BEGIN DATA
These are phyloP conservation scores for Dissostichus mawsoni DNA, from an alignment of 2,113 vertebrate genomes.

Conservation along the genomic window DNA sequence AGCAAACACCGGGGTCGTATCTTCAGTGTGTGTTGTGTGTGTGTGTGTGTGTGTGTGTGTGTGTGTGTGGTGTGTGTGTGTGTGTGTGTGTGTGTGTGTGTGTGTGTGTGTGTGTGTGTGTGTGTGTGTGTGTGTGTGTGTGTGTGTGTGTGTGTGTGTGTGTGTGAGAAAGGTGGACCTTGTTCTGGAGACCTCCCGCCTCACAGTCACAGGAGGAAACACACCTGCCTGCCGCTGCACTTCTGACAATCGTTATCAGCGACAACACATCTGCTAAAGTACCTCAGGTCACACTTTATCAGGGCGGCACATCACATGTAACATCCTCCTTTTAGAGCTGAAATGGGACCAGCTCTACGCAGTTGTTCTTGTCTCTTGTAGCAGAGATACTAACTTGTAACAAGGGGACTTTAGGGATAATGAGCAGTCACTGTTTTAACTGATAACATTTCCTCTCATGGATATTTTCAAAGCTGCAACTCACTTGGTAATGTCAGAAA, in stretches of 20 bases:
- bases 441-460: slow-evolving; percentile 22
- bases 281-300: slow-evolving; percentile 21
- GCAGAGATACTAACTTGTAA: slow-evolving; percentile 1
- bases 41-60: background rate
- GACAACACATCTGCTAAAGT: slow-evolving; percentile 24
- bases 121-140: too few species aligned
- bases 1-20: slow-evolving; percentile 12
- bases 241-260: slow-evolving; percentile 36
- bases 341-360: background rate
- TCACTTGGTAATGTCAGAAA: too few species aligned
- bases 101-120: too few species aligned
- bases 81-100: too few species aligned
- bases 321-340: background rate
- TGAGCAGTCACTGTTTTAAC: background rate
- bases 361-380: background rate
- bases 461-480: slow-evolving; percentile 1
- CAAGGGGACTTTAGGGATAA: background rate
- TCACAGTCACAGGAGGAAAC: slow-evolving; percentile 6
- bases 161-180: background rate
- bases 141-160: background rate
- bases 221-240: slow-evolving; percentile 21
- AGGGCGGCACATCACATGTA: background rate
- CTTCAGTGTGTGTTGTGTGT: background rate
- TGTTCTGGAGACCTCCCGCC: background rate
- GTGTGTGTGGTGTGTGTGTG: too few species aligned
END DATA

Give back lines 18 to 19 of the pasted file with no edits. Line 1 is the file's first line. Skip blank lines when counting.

- bases 461-480: slow-evolving; percentile 1
- CAAGGGGACTTTAGGGATAA: background rate